SMMP: the word on the block

Features

Although SMMPs were launched around 2004, the initiative only really began to pick up momentum in Europe during the recession when senior corporate managers became increasingly aware of the need for meetings and events to demonstrate productivity, savings, risk reduction and return on investment.

The SMMP is not just a knee jerk reaction to the recession, but a strategic game changer. Gone are the days when venue sourcing was largely a matter of budget and location. Now factors such as health and safety, whether a supplier is financially stable and what their environmental impact is, are key.

A carefully planned and implemented SMMP can save over 10 per cent in expenditure on meetings and add meeting value, according to business intelligence specialists, the Aberdeen Group and also by venue and meeting planning agency Meeting Sites Resources (MSR) in the United States.

There is no magic wand to SMMP and Global Supply Chain Director at EventCom Grass Roots, Alan Newton, stresses it is a discipline requiring expertise and a phased approach.

“There are typically multiple variables and design of such programmes must be tailored to an organisation’s needs,” says Newton.

Whether a company actually knows what its needs are is another issue, it seems. Those in charge of producing events tend to be creative types and can be resistant to anything that smacks of procurement practice.

“Booking hotels and venue space for meetings can be a very emotive decision,” says Newton.

Emotional decisions rarely translate into what is best for an event or its objectives.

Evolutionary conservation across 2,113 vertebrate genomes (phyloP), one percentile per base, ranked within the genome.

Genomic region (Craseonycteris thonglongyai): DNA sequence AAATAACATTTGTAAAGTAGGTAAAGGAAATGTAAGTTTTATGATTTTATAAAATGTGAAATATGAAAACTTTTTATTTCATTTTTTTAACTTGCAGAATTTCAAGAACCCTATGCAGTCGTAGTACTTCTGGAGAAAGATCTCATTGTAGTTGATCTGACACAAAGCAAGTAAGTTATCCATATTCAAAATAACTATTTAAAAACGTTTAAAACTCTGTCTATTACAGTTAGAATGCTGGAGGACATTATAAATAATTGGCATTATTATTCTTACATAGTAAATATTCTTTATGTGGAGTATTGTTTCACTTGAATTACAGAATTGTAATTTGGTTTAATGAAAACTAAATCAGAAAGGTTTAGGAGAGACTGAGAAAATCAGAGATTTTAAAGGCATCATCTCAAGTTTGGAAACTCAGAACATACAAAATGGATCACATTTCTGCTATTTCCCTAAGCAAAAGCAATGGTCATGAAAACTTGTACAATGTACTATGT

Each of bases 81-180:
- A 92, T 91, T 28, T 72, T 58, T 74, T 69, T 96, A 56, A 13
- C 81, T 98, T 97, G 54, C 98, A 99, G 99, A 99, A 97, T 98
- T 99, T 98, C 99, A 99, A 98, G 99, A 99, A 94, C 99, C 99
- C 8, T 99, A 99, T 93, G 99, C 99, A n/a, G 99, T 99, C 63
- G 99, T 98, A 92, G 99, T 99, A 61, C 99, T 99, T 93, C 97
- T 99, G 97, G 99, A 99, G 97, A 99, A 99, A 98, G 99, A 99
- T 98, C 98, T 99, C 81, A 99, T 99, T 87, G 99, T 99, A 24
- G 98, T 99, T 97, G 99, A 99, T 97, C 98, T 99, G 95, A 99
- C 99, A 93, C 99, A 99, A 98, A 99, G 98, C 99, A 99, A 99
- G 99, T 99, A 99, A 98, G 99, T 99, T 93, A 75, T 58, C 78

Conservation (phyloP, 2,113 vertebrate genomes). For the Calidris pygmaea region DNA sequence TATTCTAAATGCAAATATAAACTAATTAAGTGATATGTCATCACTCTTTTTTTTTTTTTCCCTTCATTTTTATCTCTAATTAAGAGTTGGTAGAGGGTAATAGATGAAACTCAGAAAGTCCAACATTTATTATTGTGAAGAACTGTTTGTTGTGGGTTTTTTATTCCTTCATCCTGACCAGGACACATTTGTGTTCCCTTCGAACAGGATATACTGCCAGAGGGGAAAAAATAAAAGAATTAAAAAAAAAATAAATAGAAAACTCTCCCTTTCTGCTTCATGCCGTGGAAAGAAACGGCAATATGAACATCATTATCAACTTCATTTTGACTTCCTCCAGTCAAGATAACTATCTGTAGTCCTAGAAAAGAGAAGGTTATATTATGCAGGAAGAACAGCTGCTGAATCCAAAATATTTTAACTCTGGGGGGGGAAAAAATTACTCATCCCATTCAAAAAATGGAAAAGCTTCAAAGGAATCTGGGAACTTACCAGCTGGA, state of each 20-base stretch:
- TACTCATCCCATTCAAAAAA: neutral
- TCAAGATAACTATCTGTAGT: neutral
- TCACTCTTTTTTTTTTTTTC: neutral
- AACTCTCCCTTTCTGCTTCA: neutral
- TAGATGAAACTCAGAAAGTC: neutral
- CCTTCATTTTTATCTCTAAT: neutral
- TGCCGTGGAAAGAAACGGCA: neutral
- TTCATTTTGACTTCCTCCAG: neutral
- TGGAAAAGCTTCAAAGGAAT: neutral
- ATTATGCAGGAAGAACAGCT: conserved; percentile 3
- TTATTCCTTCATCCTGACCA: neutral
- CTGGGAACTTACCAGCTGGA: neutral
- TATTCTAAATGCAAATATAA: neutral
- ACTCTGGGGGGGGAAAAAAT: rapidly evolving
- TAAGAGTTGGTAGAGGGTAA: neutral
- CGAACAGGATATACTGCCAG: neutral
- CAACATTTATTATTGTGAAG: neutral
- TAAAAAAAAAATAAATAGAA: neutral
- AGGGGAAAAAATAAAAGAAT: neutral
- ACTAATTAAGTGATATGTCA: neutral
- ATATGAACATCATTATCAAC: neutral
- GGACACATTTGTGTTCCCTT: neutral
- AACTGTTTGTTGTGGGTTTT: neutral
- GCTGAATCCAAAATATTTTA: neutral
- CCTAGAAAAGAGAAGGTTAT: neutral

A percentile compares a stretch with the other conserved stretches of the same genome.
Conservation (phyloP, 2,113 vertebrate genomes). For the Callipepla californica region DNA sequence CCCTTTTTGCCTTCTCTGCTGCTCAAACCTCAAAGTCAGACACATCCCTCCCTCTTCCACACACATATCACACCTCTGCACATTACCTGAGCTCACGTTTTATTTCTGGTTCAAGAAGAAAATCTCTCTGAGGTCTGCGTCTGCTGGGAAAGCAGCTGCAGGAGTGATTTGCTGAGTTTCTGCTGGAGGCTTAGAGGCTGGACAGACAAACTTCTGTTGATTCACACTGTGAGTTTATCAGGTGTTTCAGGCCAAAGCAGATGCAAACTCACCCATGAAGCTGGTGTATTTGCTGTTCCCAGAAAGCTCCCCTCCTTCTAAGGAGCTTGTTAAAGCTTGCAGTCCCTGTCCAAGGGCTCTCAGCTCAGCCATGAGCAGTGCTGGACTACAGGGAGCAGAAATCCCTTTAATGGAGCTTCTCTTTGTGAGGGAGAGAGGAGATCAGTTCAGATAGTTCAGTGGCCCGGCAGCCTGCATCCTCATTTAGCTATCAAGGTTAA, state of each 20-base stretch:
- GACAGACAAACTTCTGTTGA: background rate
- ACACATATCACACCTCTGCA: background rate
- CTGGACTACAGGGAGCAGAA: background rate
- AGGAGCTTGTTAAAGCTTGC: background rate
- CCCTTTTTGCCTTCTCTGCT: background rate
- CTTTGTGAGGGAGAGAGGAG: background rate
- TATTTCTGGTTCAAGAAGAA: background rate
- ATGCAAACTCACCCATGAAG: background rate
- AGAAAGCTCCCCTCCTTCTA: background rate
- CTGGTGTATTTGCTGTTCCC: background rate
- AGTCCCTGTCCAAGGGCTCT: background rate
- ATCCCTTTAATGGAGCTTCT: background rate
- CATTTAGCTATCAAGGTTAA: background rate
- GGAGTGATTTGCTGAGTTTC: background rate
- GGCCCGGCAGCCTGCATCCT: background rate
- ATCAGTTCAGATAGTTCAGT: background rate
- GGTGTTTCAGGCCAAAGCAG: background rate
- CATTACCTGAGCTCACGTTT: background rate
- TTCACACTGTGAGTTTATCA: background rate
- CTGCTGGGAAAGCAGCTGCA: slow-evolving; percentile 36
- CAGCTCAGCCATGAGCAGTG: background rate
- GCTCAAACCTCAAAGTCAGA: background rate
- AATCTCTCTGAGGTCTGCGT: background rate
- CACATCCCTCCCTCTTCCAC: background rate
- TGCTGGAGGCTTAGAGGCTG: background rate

Procurement departments have long been involved in travel management but have not traditionally turned their full attention towards meeting spend.

Setting up an SMMP, Newton believes, is about finding a balance between using purchasing principles wisely, alongside an understanding of the internal strategic messages of the company, while not ignoring the value proposition within venue selection. SMMPs also need a champion in any organisation. But, why even consider one in the first place?

Compelling industry statistics underpin the need for change, according to Jennifer Brown, President of MSR, who presented US data at the AIBTM show in Baltimore in June which claimed:

  • Over 50% of CEOs feel their organisation is not getting maximum ROI from their meetings and events
  • Over 40% of CFOs are not satisfied with their company’s travel/meetings spend management
  • 49% of planners feel pressure to enhance meeting results, measurable metrics and ROI

So, where to start? Firstly, get a handle on your business and understand how your organisation works, is Newton’s founding law of SMMP.

“Procurement departments need to understand the value of meetings and objectives and this is where an initial process of collating data is invaluable,” he says, adding that understanding and communication are fundamental to ensuring you take all stakeholders with you on the SMMP journey.   

“You will need patience, as the SMMP will have to go through various phases of maturity,” says Brown, who points out another first step is to evaluate the size and scope of existing meeting and event activity.

“Determine how meetings and events can help achieve stated goals and objectives,” Brown adds. Any such list would typically include increased team productivity, added meeting value, cost savings, risk reduction and attendee experience/learning.

If writing an SMMP, you may wish to draw up your own contracts for venues, which could include value added concessions, hotel fees and surcharges (eliminated or reduced), performance clauses and legal liability definitions.

Once your negotiated contract is countersigned, you can prepare a cost savings/risk reduction report for each meeting and distribute it to senior management and stakeholders.